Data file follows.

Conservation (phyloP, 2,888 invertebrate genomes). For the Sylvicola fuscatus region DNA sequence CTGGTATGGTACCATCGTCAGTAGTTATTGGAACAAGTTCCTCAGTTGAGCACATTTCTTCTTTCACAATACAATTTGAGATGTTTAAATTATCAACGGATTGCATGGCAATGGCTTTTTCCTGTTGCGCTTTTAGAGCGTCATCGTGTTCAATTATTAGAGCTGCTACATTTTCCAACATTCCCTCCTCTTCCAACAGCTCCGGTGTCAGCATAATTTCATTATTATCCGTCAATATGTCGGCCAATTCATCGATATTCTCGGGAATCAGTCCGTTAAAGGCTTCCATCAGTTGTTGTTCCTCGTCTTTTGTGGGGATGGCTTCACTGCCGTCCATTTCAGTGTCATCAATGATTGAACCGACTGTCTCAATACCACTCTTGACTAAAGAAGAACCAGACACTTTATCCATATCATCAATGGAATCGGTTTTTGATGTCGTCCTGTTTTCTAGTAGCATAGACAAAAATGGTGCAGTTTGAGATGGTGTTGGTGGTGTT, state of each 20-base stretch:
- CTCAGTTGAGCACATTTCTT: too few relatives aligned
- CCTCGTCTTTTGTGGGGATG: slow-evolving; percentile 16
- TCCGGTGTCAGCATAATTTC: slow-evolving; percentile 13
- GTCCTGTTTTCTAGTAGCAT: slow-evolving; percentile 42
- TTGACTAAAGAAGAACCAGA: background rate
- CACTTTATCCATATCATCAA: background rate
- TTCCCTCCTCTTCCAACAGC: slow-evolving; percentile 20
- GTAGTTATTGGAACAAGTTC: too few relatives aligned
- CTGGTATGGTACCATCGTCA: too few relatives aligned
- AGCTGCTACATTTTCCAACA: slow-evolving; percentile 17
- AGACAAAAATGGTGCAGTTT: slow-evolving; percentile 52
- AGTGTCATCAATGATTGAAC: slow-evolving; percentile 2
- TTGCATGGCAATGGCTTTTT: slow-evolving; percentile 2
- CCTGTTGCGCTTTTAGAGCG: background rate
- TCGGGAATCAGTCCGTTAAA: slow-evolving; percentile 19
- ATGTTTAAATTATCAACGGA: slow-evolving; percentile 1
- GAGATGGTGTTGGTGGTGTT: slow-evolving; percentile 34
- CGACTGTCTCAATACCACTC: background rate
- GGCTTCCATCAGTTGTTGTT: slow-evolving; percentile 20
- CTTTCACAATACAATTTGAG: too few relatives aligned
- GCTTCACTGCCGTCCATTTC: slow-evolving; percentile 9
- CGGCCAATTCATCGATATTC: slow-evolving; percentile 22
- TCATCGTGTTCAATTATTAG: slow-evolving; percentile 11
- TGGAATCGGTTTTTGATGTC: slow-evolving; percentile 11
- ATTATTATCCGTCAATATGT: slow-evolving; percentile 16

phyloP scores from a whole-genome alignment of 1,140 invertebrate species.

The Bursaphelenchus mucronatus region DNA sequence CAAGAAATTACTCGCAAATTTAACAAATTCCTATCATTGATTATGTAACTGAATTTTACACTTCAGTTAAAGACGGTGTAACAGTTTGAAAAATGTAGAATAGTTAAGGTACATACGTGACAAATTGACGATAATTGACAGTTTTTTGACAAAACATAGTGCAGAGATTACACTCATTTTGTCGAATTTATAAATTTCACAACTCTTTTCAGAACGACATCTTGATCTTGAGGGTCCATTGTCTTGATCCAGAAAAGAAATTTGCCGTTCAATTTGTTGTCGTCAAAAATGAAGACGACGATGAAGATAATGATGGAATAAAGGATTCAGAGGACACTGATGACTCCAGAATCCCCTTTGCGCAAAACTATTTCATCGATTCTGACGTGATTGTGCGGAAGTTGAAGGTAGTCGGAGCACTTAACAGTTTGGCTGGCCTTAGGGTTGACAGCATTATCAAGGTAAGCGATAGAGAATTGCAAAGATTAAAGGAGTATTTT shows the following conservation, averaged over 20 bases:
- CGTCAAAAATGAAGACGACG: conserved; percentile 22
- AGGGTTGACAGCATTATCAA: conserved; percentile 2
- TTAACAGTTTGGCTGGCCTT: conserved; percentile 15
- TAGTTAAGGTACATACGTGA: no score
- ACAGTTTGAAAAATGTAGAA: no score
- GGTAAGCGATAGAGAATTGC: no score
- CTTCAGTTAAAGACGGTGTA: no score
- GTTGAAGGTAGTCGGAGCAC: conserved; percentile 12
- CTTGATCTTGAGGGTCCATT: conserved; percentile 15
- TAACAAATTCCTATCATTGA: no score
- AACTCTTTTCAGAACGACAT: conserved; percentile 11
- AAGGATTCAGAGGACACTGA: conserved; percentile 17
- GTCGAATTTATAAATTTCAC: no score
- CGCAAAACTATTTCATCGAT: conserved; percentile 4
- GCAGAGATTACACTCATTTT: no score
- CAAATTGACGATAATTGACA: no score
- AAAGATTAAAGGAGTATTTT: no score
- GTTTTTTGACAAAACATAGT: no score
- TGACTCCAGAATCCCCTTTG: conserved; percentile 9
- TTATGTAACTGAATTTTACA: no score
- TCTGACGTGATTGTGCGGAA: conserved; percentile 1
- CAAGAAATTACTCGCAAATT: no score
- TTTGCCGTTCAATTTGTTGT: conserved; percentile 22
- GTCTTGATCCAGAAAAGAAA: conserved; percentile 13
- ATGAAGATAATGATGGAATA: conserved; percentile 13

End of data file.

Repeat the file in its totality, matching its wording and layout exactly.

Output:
Conservation (phyloP, 2,888 invertebrate genomes). For the Sylvicola fuscatus region DNA sequence CTGGTATGGTACCATCGTCAGTAGTTATTGGAACAAGTTCCTCAGTTGAGCACATTTCTTCTTTCACAATACAATTTGAGATGTTTAAATTATCAACGGATTGCATGGCAATGGCTTTTTCCTGTTGCGCTTTTAGAGCGTCATCGTGTTCAATTATTAGAGCTGCTACATTTTCCAACATTCCCTCCTCTTCCAACAGCTCCGGTGTCAGCATAATTTCATTATTATCCGTCAATATGTCGGCCAATTCATCGATATTCTCGGGAATCAGTCCGTTAAAGGCTTCCATCAGTTGTTGTTCCTCGTCTTTTGTGGGGATGGCTTCACTGCCGTCCATTTCAGTGTCATCAATGATTGAACCGACTGTCTCAATACCACTCTTGACTAAAGAAGAACCAGACACTTTATCCATATCATCAATGGAATCGGTTTTTGATGTCGTCCTGTTTTCTAGTAGCATAGACAAAAATGGTGCAGTTTGAGATGGTGTTGGTGGTGTT, state of each 20-base stretch:
- CTCAGTTGAGCACATTTCTT: too few relatives aligned
- CCTCGTCTTTTGTGGGGATG: slow-evolving; percentile 16
- TCCGGTGTCAGCATAATTTC: slow-evolving; percentile 13
- GTCCTGTTTTCTAGTAGCAT: slow-evolving; percentile 42
- TTGACTAAAGAAGAACCAGA: background rate
- CACTTTATCCATATCATCAA: background rate
- TTCCCTCCTCTTCCAACAGC: slow-evolving; percentile 20
- GTAGTTATTGGAACAAGTTC: too few relatives aligned
- CTGGTATGGTACCATCGTCA: too few relatives aligned
- AGCTGCTACATTTTCCAACA: slow-evolving; percentile 17
- AGACAAAAATGGTGCAGTTT: slow-evolving; percentile 52
- AGTGTCATCAATGATTGAAC: slow-evolving; percentile 2
- TTGCATGGCAATGGCTTTTT: slow-evolving; percentile 2
- CCTGTTGCGCTTTTAGAGCG: background rate
- TCGGGAATCAGTCCGTTAAA: slow-evolving; percentile 19
- ATGTTTAAATTATCAACGGA: slow-evolving; percentile 1
- GAGATGGTGTTGGTGGTGTT: slow-evolving; percentile 34
- CGACTGTCTCAATACCACTC: background rate
- GGCTTCCATCAGTTGTTGTT: slow-evolving; percentile 20
- CTTTCACAATACAATTTGAG: too few relatives aligned
- GCTTCACTGCCGTCCATTTC: slow-evolving; percentile 9
- CGGCCAATTCATCGATATTC: slow-evolving; percentile 22
- TCATCGTGTTCAATTATTAG: slow-evolving; percentile 11
- TGGAATCGGTTTTTGATGTC: slow-evolving; percentile 11
- ATTATTATCCGTCAATATGT: slow-evolving; percentile 16

phyloP scores from a whole-genome alignment of 1,140 invertebrate species.

The Bursaphelenchus mucronatus region DNA sequence CAAGAAATTACTCGCAAATTTAACAAATTCCTATCATTGATTATGTAACTGAATTTTACACTTCAGTTAAAGACGGTGTAACAGTTTGAAAAATGTAGAATAGTTAAGGTACATACGTGACAAATTGACGATAATTGACAGTTTTTTGACAAAACATAGTGCAGAGATTACACTCATTTTGTCGAATTTATAAATTTCACAACTCTTTTCAGAACGACATCTTGATCTTGAGGGTCCATTGTCTTGATCCAGAAAAGAAATTTGCCGTTCAATTTGTTGTCGTCAAAAATGAAGACGACGATGAAGATAATGATGGAATAAAGGATTCAGAGGACACTGATGACTCCAGAATCCCCTTTGCGCAAAACTATTTCATCGATTCTGACGTGATTGTGCGGAAGTTGAAGGTAGTCGGAGCACTTAACAGTTTGGCTGGCCTTAGGGTTGACAGCATTATCAAGGTAAGCGATAGAGAATTGCAAAGATTAAAGGAGTATTTT shows the following conservation, averaged over 20 bases:
- CGTCAAAAATGAAGACGACG: conserved; percentile 22
- AGGGTTGACAGCATTATCAA: conserved; percentile 2
- TTAACAGTTTGGCTGGCCTT: conserved; percentile 15
- TAGTTAAGGTACATACGTGA: no score
- ACAGTTTGAAAAATGTAGAA: no score
- GGTAAGCGATAGAGAATTGC: no score
- CTTCAGTTAAAGACGGTGTA: no score
- GTTGAAGGTAGTCGGAGCAC: conserved; percentile 12
- CTTGATCTTGAGGGTCCATT: conserved; percentile 15
- TAACAAATTCCTATCATTGA: no score
- AACTCTTTTCAGAACGACAT: conserved; percentile 11
- AAGGATTCAGAGGACACTGA: conserved; percentile 17
- GTCGAATTTATAAATTTCAC: no score
- CGCAAAACTATTTCATCGAT: conserved; percentile 4
- GCAGAGATTACACTCATTTT: no score
- CAAATTGACGATAATTGACA: no score
- AAAGATTAAAGGAGTATTTT: no score
- GTTTTTTGACAAAACATAGT: no score
- TGACTCCAGAATCCCCTTTG: conserved; percentile 9
- TTATGTAACTGAATTTTACA: no score
- TCTGACGTGATTGTGCGGAA: conserved; percentile 1
- CAAGAAATTACTCGCAAATT: no score
- TTTGCCGTTCAATTTGTTGT: conserved; percentile 22
- GTCTTGATCCAGAAAAGAAA: conserved; percentile 13
- ATGAAGATAATGATGGAATA: conserved; percentile 13